In troubled waters: 10 Chinese vessels found fishing illegally in Maharashtra
The investigation into the case began on Monday, and more than 200 crew members on board are being called for questioning to decide the course of action.
Ten Chinese fishing vessels, which sought “emergency shelter” in Ratnagiri in Maharashtra during Cyclone Vayu, are under the Centre’s scanner for allegedly fishing illegally in Indian waters . The investigation into the case began on Monday, and more than 200 crew members on board are being called for questioning to decide the course of action.
According to the Indian authorities, the boats belong to the Fu Yuan Yu fleet, owned by Dongxinglong Ocean Fishing Company Ltd, based in Fu Zhou, Fujian province in China, and had entered the Indian waters on June 7, after taking permission from the Indian Coast Guard. However, on June 9, local fishermen complained that they were involved in fishing activities. “Shelter can’t be denied during cyclone emergencies like Cyclone Vayu. Using this opportunity, the 10 vessels got involved in illegal operations within India’s exclusive economic zone (EEZ) – coastal waters where a country can claim exclusive rights for fishing and other economic activities,” said a senior official from the department of fisheries, Ministry of Agriculture and Farmers’ Welfare. “The matter is being investigated through agencies and the Coast Guard. Deterrent action will be taken against all 10 vessels under violations of the Maritime Zones of India (Regulation) of Fishing by Foreign Vessels Act, 1981.”
The Indian Coast Guard said two boats have been brought to the Dabhol creek for further investigation, while the remaining eight vessels are anchored two nautical miles off the coast.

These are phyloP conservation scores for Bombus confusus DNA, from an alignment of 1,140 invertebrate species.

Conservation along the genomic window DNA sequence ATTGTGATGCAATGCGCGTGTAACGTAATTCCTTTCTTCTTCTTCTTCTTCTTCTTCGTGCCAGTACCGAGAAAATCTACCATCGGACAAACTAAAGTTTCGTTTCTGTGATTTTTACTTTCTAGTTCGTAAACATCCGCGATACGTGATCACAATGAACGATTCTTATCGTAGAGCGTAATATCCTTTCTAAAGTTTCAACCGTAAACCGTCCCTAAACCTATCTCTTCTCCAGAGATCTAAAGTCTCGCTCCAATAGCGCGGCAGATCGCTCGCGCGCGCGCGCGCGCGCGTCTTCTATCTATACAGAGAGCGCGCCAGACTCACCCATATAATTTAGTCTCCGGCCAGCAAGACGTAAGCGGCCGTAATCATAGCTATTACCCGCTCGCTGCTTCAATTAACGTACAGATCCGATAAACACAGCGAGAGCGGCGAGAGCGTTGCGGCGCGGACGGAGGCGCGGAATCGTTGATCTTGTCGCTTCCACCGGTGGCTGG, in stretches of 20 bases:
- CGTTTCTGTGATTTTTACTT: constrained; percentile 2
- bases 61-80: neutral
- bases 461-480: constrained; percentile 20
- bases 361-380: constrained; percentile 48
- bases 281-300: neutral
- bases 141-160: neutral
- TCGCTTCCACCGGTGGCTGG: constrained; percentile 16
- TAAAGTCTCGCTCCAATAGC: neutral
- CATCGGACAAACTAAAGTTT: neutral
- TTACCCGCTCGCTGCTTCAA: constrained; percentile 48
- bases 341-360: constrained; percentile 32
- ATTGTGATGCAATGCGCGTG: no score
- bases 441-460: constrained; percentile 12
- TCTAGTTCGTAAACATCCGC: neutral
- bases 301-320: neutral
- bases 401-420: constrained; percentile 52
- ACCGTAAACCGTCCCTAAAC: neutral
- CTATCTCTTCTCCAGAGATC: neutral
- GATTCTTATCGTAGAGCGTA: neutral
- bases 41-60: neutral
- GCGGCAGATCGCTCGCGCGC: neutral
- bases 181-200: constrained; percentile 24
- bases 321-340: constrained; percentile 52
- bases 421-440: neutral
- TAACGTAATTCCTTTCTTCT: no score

These were the only trawlers fishing, amid the monsoon restriction. Ten vessels can fish around 80,000 tonnes of marine life in a month.
Ganesh B Nakhawa, chairman, National Purse Seine Fishermen Welfare Association, said the boats are equipped with 500,000 KW of LED lights for purse seine, squid jigging and pelagic trawling. “The fleet also has other damaging illegal gear on board such as drifting gill nets, bottom trawl nets and dolphin attracting devices etc. Such vessels are banned worldwide by many fisheries commission and are under investigation of many international agencies,” he said. “The crew hails from Indonesia, Philippines and China. Of the 37 crew members of the two vessels who were questioned, the passports of 19 have expired. These vessels are depleting the Indian EEZ of important fish such as tuna, marlins, squids, mackerels and also causing damage to the ecology by targeting protected marine species such as sharks, turtles and dolphins.” Rajendra Jadhav, joint commissioner, Maharashtra fisheries department, said, “After confirming the Chinese trawlers were carrying out fishing activity in EEZ off the Maharashtra coast, we wrote a detailed letter to the Centre. The Centre further directed all agencies to take action. The fishermen said they had come for shelter, but fishing in EEZ area is illegal for international vessels. We are keeping a close watch on them.”
An Indian Coast Guard official said, “Apart from just fishery related violations, we are investigating the nationality of these fishermen, their documents, proper customs clearance and other suspected threats.”
HT has a copy of letters issued by the Centre and Intelligence Bureau ordering a probe,
Fu Yuan Yu vessels have been named in illegal fishing cases in the past.
According to the illegal, unreported and unregulated fishing (IUU) Risk Intelligence, these vessels have been involved in illegal fishing for tuna in the southern Indian Ocean and South African waters in 2016.
“Very little is known about the Chinese company, its ownership, management, movements and activities of the “Fu Yuan Yu” fleet in the high seas,” read a report by IUU Risk Intelligence from May 29, 2016.
Meanwhile, HT found the Chinese company that owns the vessels did not have a website or a functional telephone number listed on international data portals with details of the vessels.